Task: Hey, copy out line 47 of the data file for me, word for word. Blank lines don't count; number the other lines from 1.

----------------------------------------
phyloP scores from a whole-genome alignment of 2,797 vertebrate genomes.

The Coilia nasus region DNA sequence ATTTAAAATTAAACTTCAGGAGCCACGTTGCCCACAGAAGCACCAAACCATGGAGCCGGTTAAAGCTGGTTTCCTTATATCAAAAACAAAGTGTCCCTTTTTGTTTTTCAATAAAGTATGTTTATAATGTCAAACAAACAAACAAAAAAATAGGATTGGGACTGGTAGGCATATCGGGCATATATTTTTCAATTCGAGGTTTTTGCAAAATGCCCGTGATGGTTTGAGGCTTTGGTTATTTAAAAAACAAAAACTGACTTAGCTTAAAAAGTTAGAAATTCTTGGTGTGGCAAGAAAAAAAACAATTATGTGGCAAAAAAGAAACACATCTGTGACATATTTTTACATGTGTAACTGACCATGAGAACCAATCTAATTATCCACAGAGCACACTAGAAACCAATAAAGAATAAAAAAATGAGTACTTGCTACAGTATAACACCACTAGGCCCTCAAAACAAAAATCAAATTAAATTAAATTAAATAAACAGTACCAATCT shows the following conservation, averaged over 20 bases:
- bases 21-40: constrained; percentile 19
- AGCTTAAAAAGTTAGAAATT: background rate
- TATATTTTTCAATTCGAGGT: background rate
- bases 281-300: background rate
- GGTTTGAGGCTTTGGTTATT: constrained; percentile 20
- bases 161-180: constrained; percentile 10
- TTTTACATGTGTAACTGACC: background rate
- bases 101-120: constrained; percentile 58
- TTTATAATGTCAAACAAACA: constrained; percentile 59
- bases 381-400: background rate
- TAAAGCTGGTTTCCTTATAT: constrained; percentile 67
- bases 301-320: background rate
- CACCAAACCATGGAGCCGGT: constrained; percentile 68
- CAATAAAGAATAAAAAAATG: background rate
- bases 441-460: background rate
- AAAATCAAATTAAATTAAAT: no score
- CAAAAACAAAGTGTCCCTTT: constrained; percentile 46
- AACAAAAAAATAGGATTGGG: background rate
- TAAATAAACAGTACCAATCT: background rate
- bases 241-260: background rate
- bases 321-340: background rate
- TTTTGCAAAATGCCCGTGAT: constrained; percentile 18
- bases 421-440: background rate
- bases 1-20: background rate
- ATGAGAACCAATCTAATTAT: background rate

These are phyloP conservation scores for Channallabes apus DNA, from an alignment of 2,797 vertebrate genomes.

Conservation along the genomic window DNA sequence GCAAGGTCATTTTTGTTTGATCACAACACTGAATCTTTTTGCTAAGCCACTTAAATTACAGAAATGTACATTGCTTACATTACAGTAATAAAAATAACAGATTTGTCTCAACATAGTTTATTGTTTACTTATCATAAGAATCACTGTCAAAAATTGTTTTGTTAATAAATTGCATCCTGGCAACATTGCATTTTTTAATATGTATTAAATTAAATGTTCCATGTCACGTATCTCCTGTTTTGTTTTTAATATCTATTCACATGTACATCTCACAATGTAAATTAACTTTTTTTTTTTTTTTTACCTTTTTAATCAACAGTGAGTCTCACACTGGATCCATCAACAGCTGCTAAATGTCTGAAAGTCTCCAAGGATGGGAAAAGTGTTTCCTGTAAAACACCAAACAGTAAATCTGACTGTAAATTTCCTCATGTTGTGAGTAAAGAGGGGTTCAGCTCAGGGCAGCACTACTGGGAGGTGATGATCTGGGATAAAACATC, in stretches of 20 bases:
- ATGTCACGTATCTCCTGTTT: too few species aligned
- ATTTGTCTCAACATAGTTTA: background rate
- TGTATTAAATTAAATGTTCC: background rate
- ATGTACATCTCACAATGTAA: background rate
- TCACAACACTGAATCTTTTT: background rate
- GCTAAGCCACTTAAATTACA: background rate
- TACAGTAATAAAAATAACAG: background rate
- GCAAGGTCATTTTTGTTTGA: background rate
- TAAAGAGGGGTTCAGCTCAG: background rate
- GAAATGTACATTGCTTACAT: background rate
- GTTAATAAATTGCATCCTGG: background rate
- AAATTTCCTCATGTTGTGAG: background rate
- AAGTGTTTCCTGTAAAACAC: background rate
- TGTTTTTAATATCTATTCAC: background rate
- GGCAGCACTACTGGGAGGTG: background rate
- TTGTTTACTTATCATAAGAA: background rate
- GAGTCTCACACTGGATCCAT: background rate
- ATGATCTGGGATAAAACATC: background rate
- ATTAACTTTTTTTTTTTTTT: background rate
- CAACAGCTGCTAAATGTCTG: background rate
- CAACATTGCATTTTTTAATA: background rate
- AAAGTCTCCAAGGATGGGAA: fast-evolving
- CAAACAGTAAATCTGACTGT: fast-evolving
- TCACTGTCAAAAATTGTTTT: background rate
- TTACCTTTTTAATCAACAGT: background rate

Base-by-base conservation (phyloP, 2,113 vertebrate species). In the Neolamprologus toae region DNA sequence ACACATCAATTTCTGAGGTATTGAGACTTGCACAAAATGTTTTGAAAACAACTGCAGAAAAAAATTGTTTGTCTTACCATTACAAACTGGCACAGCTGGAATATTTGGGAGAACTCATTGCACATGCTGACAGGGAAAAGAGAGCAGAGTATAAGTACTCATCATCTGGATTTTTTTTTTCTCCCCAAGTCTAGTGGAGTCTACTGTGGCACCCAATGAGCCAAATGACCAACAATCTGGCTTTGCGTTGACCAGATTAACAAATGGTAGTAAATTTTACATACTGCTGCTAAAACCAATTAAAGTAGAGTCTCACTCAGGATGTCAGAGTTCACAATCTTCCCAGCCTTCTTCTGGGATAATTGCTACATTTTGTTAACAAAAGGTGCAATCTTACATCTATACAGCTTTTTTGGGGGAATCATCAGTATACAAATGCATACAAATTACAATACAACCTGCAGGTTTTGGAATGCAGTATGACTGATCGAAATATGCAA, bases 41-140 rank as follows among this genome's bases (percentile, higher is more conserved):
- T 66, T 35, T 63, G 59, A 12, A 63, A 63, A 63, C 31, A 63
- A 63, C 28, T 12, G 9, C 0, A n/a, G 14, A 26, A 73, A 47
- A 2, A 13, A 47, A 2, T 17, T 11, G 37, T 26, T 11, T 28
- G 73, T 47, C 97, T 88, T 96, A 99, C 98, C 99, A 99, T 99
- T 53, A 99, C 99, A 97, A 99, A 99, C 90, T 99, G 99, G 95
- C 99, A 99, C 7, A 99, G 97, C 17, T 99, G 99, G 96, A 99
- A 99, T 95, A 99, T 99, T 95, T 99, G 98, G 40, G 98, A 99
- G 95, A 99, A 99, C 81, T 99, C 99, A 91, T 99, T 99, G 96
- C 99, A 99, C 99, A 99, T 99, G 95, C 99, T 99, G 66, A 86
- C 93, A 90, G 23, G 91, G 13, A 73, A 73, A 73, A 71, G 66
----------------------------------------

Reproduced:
- ATGATCTGGGATAAAACATC: background rate